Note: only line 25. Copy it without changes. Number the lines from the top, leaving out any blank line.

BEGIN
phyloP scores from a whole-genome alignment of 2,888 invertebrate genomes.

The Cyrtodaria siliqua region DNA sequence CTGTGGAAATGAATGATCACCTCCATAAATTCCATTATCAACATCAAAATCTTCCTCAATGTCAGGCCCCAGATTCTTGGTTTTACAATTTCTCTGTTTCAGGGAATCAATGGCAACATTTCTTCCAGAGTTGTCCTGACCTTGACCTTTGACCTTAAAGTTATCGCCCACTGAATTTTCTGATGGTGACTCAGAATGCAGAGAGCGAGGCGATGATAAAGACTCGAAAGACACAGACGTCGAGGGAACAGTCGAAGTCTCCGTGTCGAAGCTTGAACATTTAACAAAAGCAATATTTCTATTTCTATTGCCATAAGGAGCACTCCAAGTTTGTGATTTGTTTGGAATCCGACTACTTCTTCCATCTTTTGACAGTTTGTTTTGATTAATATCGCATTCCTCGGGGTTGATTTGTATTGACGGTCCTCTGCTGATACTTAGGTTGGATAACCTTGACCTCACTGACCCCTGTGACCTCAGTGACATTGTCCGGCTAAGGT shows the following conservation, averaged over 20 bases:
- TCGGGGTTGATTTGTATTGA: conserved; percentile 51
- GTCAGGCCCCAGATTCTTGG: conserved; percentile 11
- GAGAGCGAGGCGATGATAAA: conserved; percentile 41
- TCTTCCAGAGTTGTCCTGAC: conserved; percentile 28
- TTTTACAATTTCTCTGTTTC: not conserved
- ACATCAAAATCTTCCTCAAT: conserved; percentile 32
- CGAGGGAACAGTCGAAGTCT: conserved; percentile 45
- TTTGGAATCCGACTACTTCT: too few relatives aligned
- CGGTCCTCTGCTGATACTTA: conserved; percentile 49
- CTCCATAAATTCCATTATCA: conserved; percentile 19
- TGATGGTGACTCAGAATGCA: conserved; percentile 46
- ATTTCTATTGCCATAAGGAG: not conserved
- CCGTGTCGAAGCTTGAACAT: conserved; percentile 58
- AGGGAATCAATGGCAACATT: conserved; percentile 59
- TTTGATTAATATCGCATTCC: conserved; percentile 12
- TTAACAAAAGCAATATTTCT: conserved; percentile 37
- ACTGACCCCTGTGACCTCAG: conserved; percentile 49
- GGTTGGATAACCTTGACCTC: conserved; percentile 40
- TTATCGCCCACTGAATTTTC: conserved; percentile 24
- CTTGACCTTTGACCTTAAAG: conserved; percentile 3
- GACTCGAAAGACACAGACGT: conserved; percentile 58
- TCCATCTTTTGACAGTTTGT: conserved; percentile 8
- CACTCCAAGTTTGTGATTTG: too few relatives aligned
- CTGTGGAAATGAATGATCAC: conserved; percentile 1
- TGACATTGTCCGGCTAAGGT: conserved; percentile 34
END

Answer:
- CACTCCAAGTTTGTGATTTG: too few relatives aligned